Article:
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Turkey Talk from Nutrition Specialists on Healthy Thanksgiving Day Bird

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2012-11-13 10:44

For many American families, at the center of the Thanksgiving dinner table is the turkey. As a lean meat, turkey is a very good choice for those who want to eat healthfully this holiday season, but the preparation can often be tricky – even for the most experienced of chefs. Mayo Clinic nutrition and obesity specialists offer tips and recipes for the most healthful bird on our annual Day of Thanks.

The wild turkey is native to North America and was a staple in the Native American diet when the Pilgrims arrived here in 1620. The Wampanoag tribe of Indians assisted the settlers, introducing them how to grow foods such as corn and squash and how to hunt and fish. The first Thanksgiving celebration was held in 1621 with our new Native American friends as invited guests of honor.

Thanksgiving became an official holiday in the US on October 3, 1863 via proclamation issued by President Abraham Lincoln. By 1916, the day was often referred to in writings as “Turkey Day” due to the popularity of the bird at the traditional feast, held each year on the fourth Thursday of November.

The National Turkey Federation declares turkey as a delicious, nutritious protein. A three-ounce serving of boneless, skinless turkey breast contains 26 grams of protein with only 120 calories and 1 gram of fat. Exchanging red meats such as beef for lean, white meats such as turkey has been shown to be beneficial in decreasing the risk of heart disease, type 2 diabetes, and certain cancers, such as colon cancer.

Turkey Selection and Preparation

When choosing a turkey for your family feast, the rule of thumb is to purchase a bird that provides 1 pound per person you are feeding. “The World’s Healthiest Foods” website suggests purchasing a fresh turkey, versus one that is “frozen” or “previously frozen” as these may contain excess additives such as MSG and salt as preservatives. When buying a fresh turkey, do not purchase one that is pre-stuffed. If not handled properly, harmful bacteria in the stuffing can multiply quickly.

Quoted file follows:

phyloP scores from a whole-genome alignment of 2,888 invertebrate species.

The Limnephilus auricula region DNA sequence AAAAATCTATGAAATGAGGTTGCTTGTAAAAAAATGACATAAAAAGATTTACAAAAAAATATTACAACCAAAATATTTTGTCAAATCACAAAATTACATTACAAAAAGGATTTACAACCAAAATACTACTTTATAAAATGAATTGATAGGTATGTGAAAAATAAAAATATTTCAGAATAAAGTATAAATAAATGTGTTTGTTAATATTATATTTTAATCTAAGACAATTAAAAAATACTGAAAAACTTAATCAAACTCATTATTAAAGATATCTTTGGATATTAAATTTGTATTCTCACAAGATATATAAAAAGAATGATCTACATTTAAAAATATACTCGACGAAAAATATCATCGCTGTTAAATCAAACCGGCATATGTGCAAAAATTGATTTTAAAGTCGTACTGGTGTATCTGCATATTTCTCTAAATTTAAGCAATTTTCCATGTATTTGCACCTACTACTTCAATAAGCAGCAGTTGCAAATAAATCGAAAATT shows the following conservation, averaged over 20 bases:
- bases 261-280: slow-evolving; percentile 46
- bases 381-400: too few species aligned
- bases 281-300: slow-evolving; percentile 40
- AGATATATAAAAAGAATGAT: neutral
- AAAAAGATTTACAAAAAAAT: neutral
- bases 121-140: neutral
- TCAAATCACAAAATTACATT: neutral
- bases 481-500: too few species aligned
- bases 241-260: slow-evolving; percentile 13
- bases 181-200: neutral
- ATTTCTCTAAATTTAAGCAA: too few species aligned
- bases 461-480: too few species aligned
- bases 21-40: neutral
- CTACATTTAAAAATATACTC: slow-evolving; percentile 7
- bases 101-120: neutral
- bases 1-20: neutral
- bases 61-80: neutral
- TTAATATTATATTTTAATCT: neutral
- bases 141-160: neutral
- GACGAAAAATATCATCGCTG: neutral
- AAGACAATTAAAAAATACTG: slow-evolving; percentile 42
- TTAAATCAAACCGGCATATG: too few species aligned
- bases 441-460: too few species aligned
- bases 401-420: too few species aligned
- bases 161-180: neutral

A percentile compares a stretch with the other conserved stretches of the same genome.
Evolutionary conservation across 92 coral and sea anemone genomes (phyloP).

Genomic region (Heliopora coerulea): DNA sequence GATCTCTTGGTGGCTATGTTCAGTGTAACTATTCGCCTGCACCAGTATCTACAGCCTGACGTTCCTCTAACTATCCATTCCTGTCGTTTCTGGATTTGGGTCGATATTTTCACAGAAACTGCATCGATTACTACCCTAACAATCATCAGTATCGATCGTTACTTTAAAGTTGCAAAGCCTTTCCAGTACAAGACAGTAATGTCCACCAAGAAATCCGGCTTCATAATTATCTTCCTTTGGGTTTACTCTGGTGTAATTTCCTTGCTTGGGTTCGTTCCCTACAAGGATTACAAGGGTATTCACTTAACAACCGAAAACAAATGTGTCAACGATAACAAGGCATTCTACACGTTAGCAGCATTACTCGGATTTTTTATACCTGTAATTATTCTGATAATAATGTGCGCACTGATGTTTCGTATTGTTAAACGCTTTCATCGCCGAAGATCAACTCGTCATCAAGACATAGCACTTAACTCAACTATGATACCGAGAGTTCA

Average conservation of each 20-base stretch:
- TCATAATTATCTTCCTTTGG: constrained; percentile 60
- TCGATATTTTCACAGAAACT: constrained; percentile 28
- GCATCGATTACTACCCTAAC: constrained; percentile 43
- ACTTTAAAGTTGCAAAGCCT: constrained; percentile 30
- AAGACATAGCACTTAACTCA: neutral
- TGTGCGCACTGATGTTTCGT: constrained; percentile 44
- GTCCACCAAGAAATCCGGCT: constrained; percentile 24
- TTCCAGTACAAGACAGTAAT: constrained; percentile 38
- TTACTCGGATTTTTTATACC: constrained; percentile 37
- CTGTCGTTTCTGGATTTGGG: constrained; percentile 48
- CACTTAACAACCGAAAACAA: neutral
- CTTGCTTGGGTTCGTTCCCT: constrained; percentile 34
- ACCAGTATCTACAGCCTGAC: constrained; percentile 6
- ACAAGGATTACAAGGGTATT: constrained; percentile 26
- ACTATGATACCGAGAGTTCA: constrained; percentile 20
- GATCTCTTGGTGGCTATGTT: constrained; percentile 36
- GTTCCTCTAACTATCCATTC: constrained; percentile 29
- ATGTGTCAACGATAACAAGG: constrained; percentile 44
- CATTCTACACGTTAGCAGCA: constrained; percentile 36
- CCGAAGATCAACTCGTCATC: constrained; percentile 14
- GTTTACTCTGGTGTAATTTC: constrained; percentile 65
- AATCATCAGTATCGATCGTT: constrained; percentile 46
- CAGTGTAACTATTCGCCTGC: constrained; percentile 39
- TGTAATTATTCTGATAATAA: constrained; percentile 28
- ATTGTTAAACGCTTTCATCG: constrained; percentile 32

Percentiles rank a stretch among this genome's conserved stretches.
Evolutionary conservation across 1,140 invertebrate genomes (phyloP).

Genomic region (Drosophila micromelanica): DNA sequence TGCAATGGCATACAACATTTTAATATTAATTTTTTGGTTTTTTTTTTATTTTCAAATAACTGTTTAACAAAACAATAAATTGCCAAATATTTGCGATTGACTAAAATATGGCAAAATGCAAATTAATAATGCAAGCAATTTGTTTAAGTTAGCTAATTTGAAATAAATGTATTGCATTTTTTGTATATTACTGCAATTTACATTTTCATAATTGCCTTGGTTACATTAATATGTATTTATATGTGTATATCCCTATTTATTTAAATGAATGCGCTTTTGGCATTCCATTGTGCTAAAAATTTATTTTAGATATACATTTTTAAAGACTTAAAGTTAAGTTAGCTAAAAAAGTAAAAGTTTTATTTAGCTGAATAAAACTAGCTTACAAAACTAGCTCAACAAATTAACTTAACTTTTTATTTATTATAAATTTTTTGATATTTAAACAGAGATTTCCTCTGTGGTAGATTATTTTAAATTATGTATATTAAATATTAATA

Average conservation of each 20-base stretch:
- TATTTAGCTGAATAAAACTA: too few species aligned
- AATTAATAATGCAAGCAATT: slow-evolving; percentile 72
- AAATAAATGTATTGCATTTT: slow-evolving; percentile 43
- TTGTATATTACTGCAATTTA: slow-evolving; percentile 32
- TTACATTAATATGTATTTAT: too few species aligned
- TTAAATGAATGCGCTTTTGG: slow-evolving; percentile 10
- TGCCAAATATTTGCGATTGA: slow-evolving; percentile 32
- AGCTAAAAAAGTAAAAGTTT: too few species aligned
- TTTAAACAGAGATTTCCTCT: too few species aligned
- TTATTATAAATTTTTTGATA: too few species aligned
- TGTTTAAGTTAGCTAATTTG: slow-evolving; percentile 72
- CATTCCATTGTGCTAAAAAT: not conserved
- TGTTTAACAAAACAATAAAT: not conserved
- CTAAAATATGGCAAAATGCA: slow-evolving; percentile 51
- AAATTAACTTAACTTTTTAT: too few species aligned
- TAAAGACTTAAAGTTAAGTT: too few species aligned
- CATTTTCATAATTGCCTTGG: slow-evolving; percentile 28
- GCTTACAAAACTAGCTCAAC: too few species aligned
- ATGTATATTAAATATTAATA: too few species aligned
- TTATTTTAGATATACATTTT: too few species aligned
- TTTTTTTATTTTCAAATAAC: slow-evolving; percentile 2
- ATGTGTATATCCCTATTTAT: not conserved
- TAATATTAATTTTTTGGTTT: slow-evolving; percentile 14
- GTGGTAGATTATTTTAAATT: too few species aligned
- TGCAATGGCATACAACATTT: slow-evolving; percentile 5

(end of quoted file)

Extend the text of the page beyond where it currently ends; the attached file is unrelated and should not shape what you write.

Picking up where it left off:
WHFoods also suggests, if possible, buying a certified organic turkey. These are raised on organic feed, providing you with a food that is less likely to contain unwanted contaminants.

If you do purchase a frozen turkey, keep it frozen until you are ready to begin the thawing process. (Note: if you are buying a frozen pre-stuffed turkey, look for one that displays the USDA or State mark of inspection on the packaging, as these have been processed under controlled conditions.) To thaw the bird in the refrigerator, leave it in its original wrapper, place it on a tray, and allow at least a full day for every 4 pounds. Do not store any ready-to-eat foods underneath the thawing turkey so cross-contamination will not occur in the refrigerator.

Turkeys can also be defrosted in cold water in a clean sink, allowing a half-hour per pound. Change the water every thirty minutes. DO NOT thaw a turkey at room temperature on the kitchen counter.

After the bird is thawed, remove the giblets and rinse the turkey inside and out with cold water. Instead of roasting the turkey alone, place raw, chopped vegetables underneath the turkey to keep it off the bottom of the roasting pan, allowing air to circulate. The roasted vegetables also make a healthy side dish.

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